"Imitation of Life" (The New Universal, 1934), directed by John M. Stahl, is the first and best screen adaptation to Fannie Hurst's celebrated novel, yet underrated and seldom revived. It's a well written and developed character study about two mothers, one white, the other black, who bond a lasting friendship throughout the years while their daughters, both friends, try to face the facts of life, with one in particular, having problems with her imitation of life.
The story begins with Beatrice Pullman (Claudette Colbert), a recently widowed mother, giving her tottler, Jessie (played by Baby Jane, who became better known later Juanita Quigley), a bath while the child is asking for her "quack quack," a toy duck. After dressing her up, Bea comes downstairs to answer the call of the doorbell where Delilah Johnson (Louise Beavers), a black woman, comes to inquire about the location of a street where she hopes for possible employment. After being told that she is on the wrong side of town, Delilah, seeing that Bea has enough work on her own with her own little girl, asks if she could work as her housekeeper. Finding that little Jessie and Delilah's light-skinned daughter, Peola (Sabie Hendricks) would be good companions for one another, Bea decides to take Delilah's offer. Later, Bea purchases a store on the boardwalk where she decides to open up an diner where she specializes in pancakes with the use Delilah's secret pancake recipe. While the mothers struggle to success, eventually moving into a comfortable household, their daughters become eduated in private schools and mature to young women. With success comes problems: Bea meets and falls in love with Steven Archer (Warren William), but their relationship is complicated when Bea's 18-year-old daughter (Rochelle Hudson) falls in love with him also; and Delilah's grown-up daughter, Peola (Fredi Washington), becomes resentful of the world of segregation, denying both her heritage and mother while trying to pass as a white girl, thus, breaking her mother's heart.
Overly sentimental drama about mother love to be sure, but this version of "Imitation of Life" succeeds in many ways. Besides Claudette Colbert's sincere performance, and a wonderful underscoring by Heinz Roemheld, there is Louise Beavers, being given a rare opportunity to carry on the entire story in a major motion picture. Sadly the Academy Award for Best Supporting Actress hadn't come into effect yet, otherwise Beavers, would have gotten that honor for at least a nomination. A presentation of such a movie, in 1934, was for its time quite a risk, but fortunately it didn't go unnoticed. "Imitation of Life" did get the honor of a Best Picture nomination, losing to Colbert's other 1934 release, "It Happened One Night," a comedy.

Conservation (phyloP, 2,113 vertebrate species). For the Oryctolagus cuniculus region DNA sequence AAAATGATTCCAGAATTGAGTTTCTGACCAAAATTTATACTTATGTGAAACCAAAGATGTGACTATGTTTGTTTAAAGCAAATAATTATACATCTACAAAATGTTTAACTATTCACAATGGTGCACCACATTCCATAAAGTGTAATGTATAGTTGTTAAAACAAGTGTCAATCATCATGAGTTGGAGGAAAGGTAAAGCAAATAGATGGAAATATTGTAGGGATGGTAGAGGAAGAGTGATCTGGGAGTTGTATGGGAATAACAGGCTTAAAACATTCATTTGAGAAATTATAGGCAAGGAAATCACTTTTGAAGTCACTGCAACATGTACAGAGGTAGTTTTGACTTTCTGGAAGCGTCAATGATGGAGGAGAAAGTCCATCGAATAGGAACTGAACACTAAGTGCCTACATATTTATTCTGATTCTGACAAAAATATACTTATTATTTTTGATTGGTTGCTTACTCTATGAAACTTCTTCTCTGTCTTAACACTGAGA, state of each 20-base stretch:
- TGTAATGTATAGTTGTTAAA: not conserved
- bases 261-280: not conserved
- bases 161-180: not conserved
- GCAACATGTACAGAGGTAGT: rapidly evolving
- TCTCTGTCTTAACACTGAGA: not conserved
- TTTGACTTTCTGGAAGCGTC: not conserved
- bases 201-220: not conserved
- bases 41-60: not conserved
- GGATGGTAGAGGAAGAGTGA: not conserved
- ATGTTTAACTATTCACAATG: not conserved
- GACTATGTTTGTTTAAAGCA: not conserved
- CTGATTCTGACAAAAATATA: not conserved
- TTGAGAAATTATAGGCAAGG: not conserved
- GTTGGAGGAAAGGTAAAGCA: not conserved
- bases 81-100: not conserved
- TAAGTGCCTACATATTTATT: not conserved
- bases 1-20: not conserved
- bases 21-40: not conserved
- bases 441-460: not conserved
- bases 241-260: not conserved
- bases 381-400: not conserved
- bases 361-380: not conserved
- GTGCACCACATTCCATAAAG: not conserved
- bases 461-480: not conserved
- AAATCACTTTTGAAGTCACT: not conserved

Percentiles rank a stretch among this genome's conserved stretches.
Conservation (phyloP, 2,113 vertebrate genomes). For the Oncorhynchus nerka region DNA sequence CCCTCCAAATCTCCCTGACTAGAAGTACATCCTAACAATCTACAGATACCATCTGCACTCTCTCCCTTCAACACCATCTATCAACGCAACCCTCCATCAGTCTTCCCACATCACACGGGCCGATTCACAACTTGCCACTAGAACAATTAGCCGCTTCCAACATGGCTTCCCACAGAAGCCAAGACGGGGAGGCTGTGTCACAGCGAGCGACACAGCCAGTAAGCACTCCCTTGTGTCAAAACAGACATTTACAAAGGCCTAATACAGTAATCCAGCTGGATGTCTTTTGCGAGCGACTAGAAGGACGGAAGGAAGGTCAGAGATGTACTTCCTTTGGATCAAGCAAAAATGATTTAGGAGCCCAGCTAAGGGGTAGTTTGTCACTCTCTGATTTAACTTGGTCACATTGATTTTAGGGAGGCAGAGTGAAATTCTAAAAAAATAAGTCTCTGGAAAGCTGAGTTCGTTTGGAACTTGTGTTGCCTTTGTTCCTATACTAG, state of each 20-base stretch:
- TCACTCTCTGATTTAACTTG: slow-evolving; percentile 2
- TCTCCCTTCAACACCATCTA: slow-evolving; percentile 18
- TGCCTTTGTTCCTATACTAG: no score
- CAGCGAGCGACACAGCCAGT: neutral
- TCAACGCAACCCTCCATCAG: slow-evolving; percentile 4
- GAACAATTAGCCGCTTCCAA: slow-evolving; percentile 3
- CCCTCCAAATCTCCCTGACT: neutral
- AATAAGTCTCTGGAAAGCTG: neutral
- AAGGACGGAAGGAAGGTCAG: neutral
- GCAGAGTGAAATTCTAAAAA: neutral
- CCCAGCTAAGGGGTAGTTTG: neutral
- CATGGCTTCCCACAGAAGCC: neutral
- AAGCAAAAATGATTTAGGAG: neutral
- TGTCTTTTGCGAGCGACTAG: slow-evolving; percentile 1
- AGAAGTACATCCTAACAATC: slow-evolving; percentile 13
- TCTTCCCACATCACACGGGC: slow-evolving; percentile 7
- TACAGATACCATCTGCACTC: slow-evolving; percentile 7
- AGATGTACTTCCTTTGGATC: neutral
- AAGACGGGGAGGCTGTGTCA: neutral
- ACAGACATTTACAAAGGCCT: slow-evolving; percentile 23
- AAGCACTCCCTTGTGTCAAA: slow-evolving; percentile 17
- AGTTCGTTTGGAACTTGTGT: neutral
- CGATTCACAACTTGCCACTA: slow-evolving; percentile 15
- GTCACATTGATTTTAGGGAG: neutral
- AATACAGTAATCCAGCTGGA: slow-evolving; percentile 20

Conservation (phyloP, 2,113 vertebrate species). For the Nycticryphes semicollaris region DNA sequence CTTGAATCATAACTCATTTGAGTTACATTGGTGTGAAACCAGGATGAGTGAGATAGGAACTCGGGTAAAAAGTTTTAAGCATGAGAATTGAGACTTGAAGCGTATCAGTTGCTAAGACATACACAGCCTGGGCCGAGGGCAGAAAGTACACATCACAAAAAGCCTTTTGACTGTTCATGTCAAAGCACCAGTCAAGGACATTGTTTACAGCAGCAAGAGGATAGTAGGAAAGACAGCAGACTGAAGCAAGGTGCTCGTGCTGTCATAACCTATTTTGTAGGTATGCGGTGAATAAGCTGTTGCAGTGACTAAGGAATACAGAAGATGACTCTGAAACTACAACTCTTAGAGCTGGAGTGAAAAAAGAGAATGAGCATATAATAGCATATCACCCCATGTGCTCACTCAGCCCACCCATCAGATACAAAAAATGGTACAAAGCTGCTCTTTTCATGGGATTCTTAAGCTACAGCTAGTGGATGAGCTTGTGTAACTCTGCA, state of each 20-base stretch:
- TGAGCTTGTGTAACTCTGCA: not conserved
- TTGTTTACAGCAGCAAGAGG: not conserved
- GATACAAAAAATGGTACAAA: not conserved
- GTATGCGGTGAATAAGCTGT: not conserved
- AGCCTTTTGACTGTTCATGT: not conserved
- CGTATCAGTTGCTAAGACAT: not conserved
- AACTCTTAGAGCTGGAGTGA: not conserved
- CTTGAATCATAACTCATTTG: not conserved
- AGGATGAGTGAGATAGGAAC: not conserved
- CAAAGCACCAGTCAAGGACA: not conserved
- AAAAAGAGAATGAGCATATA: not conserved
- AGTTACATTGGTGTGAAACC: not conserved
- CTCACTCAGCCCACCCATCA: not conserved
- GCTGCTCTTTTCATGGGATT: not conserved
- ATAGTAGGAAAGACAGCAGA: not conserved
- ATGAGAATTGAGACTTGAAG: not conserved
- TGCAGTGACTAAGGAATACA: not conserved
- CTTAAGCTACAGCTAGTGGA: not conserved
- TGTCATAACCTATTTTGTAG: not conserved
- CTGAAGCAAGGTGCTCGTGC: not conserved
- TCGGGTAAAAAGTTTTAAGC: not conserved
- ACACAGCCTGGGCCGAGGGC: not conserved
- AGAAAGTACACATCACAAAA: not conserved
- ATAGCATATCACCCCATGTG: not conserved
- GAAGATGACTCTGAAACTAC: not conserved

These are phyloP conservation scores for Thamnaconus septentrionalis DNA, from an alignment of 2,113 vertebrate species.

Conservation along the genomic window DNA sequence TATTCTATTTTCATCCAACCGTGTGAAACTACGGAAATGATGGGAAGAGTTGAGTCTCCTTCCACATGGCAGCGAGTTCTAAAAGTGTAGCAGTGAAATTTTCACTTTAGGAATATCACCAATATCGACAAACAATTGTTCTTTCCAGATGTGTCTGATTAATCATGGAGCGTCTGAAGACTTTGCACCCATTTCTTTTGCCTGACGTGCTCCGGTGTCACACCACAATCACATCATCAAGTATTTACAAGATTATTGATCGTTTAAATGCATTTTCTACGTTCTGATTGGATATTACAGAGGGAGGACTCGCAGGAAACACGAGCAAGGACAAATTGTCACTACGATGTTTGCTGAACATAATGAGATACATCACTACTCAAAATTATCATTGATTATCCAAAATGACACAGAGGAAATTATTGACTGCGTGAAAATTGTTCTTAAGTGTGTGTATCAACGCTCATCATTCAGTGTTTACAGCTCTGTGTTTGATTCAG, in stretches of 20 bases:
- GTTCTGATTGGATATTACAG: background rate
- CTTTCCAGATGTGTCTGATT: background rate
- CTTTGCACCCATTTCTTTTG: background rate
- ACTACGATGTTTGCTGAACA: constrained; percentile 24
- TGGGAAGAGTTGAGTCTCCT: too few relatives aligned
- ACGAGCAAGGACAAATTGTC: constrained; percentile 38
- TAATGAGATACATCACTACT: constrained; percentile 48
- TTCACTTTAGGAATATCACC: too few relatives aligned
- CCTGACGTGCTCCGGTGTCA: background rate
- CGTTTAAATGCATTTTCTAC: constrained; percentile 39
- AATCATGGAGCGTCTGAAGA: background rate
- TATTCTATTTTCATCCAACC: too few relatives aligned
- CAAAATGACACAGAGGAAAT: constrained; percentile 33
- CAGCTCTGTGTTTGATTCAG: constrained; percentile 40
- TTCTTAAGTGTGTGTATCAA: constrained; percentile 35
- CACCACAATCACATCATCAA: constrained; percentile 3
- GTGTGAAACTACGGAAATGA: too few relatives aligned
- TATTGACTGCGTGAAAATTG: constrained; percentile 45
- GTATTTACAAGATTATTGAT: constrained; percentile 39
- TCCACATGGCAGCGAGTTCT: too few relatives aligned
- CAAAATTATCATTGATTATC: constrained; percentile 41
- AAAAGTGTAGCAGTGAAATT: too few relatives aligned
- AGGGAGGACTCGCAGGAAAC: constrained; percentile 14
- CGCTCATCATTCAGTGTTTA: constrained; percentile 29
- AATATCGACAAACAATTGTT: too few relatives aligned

Universal remade "Imitation of Life" in 1959 starring Lana Turner, John Gavin, Sandra Dee, Juanita Moore and Susan Kohner in the Colbert, William, Hudson, Beavers and Washington roles. Aside from it being a glamorized version produced in lavish Technicolor with the story brought up to date, it became one of the highest grossing movie of that year and today ranks one of the most revived tear-jerking dramas on television. There were alterations made, of course, such as changing central character of Bea Pullman, a Jewish woman, to whatever she wants to be in the name of Lora Meredith; the exclusion of the "pancake queen" business woman to the rise of a Broadway actress; and transforming the central character's black business partner into the actress's housekeeper and companion. The subordinate story and sentiment remains the same, especially the climax. The only problem with the remake that makes the original appear more honest is the use of Susan Kohner, a white actress who gave an fine performance, playing a light-skin "colored" girl instead of the use of an actual light-skinned black actress, thus, ruining the whole purpose to the story.
To see "Imitation of Life" of 1934 is to accept it for what it really is, a 1930s "soap opera" about mother love. However, its revival has become a rarity today possibly because of Louise Beavers being presented on screen as a stereotyped "colored mammy," but fortunately, not to the extreme. But at the same time, Colbert's character looks and cares for her as an equal, and even becomes very concerned about her when her troubled daughter, Peola, denies her. Fredi Washington should not go unmentioned in her worthy performance as Peola. Little is known of her except that it's been said that she later became one of the founders of the Negro Actors' Guild in 1937, acting as executive secretary.
Also featured in the cast are Ned Sparks as Elmer Smith; Alan Hale, Marilyn Knowlden, Franklin Pangborn appearing briefly as one of Bea's party guests, and Marcia Mae Jones recognizable as one of the school students in the early portion of the story. Warren William, on loan from Warner Brothers, playing Steve Archer, gives his usual high standard performance of sophistication.
"Imitation of Life," which runs almost two hours in length, was first presented on American Movie Classics for a while from 1990 to 91, and made its Turner Classic Movies premiere October 26, 2001. This and the Lana Turner remake are both available to compare in video and/or DVD rentals. (***)